At over 2000 metres above sea level the magnificent Lake Tahoe, in the hills of California and Nevada is a beautiful site. It is the largest alpine lake in North America and in the summer the water temperature regularly climbs above 20 degrees Celsius. So what does a diver do when they see a large body of water? Why go altitude diving of course!
There are over 30 dive sites scattered across the lake including a special underwater park zoned by the state just for divers. This park is possibly the best dive in the lake, whilst it may be difficult to find your way out there as the only access is via boat or kayak it is well worth the effort. The paddle takes about an hour each way, the time flies by as you check out the incredible mountain ranges that occur in every direction.
Once you arrive at the dive site marker buoy you can either gear up alongside the kayak or pull it ashore onto one of the nearby rocky beaches and gear up stress free. The surface swim from the beach takes no more than five minutes so is a great option.
You descend into the crystal waters of the lake onto multiple pieces of large timber wreckage. The thermo clines can be extreme as any deeper than 22metres produces a temperature easily below 10 degrees. Keeping in the warmer waters you follow the gradient of the lake floor up until the silhouettes of two huge barges appear. They are made almost entirely of wood save for the century old iron nails that hold them all together. It is unbelievable how intact all the wooden beams and sections are for a wreck. The freshwater has done a fantastic job of preserving these great historical pieces. Swimming under and through into the hold the barge feels like an old galleon, a pretty unique experience compared to the metal wrecks most divers are used too. As you leave the wrecks waving goodbye to the abundant crayfish that call it home, you get a sense that you have just experienced something highly unique.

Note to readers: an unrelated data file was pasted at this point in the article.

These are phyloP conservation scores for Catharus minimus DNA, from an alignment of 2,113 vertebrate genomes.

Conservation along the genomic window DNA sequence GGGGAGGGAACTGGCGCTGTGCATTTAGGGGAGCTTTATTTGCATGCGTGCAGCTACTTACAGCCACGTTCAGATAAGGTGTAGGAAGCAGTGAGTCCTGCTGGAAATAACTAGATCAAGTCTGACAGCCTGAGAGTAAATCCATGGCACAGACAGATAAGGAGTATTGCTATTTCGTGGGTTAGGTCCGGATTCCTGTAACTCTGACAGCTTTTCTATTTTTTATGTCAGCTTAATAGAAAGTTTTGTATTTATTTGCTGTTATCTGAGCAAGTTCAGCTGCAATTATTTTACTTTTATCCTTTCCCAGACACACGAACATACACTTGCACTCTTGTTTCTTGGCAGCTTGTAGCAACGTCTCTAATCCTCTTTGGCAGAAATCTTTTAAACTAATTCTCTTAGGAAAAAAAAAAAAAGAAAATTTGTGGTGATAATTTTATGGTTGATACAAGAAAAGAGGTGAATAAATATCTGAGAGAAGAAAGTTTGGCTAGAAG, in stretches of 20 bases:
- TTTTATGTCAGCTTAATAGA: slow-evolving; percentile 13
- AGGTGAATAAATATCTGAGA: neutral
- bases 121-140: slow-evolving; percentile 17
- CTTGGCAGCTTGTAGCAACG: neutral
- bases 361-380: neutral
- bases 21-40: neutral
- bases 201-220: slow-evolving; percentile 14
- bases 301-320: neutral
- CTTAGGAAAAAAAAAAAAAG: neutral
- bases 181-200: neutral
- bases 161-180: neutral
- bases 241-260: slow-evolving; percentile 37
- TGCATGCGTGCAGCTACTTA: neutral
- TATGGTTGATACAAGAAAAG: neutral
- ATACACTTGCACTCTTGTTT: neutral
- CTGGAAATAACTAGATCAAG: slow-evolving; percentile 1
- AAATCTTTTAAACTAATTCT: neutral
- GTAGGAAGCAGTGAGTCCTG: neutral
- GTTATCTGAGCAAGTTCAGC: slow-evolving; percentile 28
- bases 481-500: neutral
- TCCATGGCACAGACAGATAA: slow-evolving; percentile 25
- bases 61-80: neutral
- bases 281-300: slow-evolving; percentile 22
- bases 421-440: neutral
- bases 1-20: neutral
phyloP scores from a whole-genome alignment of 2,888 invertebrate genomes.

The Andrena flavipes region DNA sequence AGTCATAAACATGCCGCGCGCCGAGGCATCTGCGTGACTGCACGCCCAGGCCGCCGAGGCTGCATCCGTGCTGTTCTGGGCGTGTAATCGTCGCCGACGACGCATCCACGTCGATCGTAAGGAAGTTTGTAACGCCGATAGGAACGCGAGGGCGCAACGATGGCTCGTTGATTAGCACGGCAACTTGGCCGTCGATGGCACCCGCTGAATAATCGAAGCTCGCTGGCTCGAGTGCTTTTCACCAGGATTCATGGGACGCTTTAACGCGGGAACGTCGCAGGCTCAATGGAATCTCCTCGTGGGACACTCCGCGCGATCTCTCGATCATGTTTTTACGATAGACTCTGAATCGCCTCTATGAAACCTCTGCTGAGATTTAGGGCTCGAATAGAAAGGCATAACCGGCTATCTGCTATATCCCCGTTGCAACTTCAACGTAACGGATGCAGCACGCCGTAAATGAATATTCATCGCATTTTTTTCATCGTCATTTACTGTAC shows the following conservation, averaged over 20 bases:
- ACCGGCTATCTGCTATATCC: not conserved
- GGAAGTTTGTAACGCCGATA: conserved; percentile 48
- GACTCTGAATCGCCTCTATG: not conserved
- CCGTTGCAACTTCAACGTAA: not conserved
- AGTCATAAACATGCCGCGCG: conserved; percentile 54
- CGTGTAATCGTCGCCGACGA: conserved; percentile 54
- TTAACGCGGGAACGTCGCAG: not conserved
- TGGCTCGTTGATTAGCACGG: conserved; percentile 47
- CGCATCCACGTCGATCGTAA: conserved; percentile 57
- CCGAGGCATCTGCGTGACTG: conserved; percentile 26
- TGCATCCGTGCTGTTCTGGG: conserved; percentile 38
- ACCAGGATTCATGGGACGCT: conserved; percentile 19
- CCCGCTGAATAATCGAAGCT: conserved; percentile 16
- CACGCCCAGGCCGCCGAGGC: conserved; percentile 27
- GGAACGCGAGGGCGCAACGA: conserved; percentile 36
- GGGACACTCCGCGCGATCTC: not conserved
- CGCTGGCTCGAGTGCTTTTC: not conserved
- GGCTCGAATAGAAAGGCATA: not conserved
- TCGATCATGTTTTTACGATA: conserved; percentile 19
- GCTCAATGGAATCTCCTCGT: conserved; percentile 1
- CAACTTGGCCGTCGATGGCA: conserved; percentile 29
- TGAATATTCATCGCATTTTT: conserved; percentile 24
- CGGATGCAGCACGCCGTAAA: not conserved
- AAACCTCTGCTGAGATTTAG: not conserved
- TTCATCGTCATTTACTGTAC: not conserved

Lake Tahoe has a large array of other dive sites open to most divers and some more unique ones open to the more technically inclined. Rubicon wall is a sheer underwater drop down a few 100 metres which on a good day can offer a beautiful view. Marinas and bays near the town of South Lake Tahoe whilst know to have the least visibility in comparison to the rest of the lake, will often yield a few discoveries to the treasure hunting diver, including watches Iphones and sunglasses.
If you are in the area and want to try some freshwater altitude diving Lake Tahoe is a unique memorable experience and remember that freshwater means no gear wash after your dives.